For many South African developers, the global tech marketplace is really attractive: Filled with big opportunities, career growth and stronger currencies. Luno’s Director of Engineering, Neil Kelly, however, hasn’t had this experience. He suggests four important things to consider before making the move abroad, and actually sees a lot of potential to hack career growth locally.
Things to consider before emigrating
Luno is a cryptocurrency fintech organisation, and Neil has 23 years of experience in the industry. Before Luno, though, Neil had some first-hand experience with occupational emigration: He moved to Tanzania to work for Vodacom, and although he was earning in dollars and had his family with him, he returned to South African a decade later after a number of further stints in Nigeria, Iran, and Ghana.
Through this experience, he learned that emigration is much harder than most people think. Having been there himself, and hearing similar experiences from developers he knows, he realised that the ‘appeal’ of moving to another country often hides the difficulties of doing so.
These are some of the things Neil suggests considering before making the ‘big move’:
- Have you visited that place on your own terms first?
- Have you thought about foreign expenses/taxes?
- What work will you actually be doing?
- Have you built up a good reputation locally?
Have you visited that place on your own terms first?
When Neil moved to Tanzania, he had his family with him. He thought he’d make it his new home, with his nucleus by his side. However, once he was back in South Africa, he realised that the sense of community he feels here is not something he can ever take with him to another country.
Neil has heard similar experiences from other developers that he knows: One of the first things Neil felt being in another country was that intangible feeling of being an immigrant - a ‘disconnect’, he says - in a place where people speak differently or think differently, and where things look different, and life happens differently, away from your community.
That kind of adventure, he says, isn’t for everyone: “You as a person need to realise what ‘adventure’ actually is before you climb on the plane. If you’re not the kind of person that is adventurous normally, adventure is not going to start when you land in Germany”.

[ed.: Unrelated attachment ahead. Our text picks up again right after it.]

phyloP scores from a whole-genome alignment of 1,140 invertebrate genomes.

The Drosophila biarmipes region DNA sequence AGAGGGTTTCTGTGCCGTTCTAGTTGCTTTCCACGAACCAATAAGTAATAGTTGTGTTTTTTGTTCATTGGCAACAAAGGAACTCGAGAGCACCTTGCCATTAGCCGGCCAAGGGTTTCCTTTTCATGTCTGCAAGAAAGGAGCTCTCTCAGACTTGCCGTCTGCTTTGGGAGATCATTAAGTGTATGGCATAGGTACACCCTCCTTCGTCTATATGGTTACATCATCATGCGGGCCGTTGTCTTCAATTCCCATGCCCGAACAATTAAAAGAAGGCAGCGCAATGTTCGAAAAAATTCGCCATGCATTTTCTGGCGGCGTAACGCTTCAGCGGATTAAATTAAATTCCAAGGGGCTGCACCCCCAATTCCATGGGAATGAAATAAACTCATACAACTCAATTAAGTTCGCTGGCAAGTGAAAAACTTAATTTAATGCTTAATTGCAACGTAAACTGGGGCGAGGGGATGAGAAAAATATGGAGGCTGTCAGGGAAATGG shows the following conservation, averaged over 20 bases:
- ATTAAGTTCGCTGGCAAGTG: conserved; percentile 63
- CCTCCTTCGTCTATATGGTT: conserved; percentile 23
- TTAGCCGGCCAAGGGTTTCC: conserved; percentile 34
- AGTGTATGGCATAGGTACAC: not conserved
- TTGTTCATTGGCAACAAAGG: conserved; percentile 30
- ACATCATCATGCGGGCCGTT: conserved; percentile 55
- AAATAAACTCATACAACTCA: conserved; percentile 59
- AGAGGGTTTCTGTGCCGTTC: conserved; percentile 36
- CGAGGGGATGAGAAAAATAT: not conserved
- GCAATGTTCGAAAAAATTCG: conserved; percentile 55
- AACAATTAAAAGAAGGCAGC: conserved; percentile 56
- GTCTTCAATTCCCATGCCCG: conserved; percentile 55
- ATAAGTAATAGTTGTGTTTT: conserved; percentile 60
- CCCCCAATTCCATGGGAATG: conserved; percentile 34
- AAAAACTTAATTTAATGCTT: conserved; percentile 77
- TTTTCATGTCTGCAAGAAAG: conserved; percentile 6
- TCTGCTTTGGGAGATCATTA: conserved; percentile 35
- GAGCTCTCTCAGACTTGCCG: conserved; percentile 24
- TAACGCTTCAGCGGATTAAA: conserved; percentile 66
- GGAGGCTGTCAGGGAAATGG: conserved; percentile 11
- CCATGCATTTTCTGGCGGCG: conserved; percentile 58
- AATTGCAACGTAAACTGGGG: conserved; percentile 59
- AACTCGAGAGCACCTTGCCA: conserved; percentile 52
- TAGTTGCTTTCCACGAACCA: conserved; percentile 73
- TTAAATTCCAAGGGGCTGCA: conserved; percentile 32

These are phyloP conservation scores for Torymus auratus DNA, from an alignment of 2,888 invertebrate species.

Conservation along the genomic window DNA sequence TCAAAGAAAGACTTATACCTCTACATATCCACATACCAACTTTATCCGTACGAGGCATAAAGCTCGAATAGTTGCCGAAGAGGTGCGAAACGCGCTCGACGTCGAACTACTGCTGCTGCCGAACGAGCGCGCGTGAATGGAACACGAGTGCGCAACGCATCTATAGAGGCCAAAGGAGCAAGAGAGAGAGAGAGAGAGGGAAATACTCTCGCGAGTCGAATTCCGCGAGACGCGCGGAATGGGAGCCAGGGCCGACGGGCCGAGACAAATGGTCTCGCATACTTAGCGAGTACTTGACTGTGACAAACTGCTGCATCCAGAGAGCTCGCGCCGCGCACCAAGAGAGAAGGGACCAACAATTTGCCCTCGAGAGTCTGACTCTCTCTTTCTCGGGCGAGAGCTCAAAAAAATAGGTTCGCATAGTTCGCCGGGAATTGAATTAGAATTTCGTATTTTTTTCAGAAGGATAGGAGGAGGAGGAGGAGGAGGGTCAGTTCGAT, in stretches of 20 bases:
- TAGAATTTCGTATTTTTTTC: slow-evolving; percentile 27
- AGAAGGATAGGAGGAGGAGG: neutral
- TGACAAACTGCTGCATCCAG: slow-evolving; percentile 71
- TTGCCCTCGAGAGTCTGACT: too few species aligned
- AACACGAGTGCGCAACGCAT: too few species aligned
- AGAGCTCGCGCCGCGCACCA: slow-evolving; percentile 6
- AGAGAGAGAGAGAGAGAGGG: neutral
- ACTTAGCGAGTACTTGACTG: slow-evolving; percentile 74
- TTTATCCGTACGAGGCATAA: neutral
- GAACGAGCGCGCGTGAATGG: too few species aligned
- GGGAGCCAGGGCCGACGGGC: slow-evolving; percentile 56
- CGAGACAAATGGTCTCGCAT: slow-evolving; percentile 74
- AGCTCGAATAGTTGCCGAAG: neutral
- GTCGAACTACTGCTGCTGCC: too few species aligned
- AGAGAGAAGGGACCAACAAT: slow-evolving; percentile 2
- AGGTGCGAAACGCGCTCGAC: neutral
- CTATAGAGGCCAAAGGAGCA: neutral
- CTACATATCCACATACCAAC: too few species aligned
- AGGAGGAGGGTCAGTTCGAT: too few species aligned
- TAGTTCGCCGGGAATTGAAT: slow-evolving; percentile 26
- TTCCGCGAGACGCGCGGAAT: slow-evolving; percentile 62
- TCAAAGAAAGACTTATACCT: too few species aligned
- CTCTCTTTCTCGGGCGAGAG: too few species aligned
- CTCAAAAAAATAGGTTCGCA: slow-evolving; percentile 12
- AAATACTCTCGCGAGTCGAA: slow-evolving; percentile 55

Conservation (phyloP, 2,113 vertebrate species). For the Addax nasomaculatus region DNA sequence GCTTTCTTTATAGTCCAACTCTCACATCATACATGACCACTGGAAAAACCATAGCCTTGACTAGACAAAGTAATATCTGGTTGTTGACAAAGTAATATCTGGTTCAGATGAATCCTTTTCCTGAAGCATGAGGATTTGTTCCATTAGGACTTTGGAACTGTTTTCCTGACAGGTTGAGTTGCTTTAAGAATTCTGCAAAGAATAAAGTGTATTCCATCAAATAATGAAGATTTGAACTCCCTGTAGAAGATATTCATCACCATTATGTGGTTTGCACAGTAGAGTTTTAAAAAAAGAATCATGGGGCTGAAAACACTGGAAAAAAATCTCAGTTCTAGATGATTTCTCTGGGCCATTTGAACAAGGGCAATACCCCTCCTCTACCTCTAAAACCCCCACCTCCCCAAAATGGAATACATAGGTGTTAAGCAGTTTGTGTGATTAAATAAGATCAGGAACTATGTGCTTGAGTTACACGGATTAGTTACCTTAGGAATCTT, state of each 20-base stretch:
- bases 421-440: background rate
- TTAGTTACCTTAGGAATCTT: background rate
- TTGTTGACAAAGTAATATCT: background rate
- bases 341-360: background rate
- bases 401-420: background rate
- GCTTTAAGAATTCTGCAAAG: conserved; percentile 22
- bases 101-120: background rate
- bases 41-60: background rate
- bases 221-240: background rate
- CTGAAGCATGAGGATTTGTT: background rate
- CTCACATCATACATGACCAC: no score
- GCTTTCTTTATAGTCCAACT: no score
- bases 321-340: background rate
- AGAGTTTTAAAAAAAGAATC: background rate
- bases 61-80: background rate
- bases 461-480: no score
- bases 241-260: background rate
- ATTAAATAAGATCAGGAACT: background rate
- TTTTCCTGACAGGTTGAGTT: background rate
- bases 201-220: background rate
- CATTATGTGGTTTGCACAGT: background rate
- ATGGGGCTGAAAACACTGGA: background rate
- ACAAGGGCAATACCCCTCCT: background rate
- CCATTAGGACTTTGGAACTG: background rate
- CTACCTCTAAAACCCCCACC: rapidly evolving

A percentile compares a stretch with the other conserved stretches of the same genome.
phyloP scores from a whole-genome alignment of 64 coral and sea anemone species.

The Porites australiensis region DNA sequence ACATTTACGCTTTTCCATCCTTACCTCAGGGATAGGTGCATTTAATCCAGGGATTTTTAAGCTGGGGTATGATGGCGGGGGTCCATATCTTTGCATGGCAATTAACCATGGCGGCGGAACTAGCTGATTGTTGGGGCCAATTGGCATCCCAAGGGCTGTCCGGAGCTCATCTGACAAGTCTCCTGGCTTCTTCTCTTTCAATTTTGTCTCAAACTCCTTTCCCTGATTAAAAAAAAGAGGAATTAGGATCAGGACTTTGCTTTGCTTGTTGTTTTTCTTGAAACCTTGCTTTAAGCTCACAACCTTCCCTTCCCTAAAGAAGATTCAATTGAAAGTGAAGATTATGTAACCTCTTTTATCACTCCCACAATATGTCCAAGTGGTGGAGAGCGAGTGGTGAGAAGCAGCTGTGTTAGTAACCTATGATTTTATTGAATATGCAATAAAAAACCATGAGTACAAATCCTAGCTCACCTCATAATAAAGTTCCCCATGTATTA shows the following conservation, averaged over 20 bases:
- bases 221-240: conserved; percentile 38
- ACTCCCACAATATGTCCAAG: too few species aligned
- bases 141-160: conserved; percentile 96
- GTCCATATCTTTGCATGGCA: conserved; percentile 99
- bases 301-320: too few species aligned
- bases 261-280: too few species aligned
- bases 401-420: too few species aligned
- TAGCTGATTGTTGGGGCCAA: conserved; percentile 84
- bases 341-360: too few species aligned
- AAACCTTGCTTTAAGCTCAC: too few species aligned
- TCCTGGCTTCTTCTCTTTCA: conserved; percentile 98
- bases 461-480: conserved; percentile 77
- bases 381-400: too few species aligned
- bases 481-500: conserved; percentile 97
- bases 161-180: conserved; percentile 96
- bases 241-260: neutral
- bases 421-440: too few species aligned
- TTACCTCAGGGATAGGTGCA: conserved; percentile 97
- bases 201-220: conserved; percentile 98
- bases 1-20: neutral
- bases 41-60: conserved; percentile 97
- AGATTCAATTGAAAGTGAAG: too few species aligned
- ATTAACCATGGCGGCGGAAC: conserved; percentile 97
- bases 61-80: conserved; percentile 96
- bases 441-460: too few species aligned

Whether you’ve already accepted a new job in another country, or you’re only thinking about it, Neil suggests that you experience the place on your own terms first:
“If you haven’t ever been overseas yet, get yourself on a plane and set the terms for your decision; don’t go there and be at the mercy of someone else’s plan.”
This could include things like attending meetups that are taking place while you’re there (he recommends using websites like Eventbrite), and interacting with engineers who are already there, and asking them what it’s like.
Have you thought about foreign expenses/taxes?
Saving in a foreign currency wasn’t as easy as Neil had expected it to be. As many developers do, he hoped that his foreign earnings would mean hefty savings. However, what he didn’t anticipate was the cost of living once he was there, and income tax in foreign countries.
Even with a pretty robust savings plan in place, Neil says that many of the developers he’s met who have emigrated underestimated how much they would spend once they got there: “You go there, you start interacting with people, and you actually don’t save that much. You can’t just sit in your apartment every night. You’re inevitably going to start socialising, so spend a lot more than what you expected”.
Then, Neil says foreign taxes are often a shock-to-the-system for SA devs: “If you look at the average intermediate engineer’s salary in South Africa, your tax rate is probably going to settle to about 30%. In Europe, you’re starting at 40% and going up higher. That’s a 10% knock on tax that people don’t often factor in”.
What work will you actually be doing?
Neil has also seen a lot of developers attracted by the dream of making big waves at even bigger companies, like Google, or Facebook,and working on cutting-edge technology. What Neil realised was that, especially for junior or intermediate devs, you often start by forming part of a bigger whole: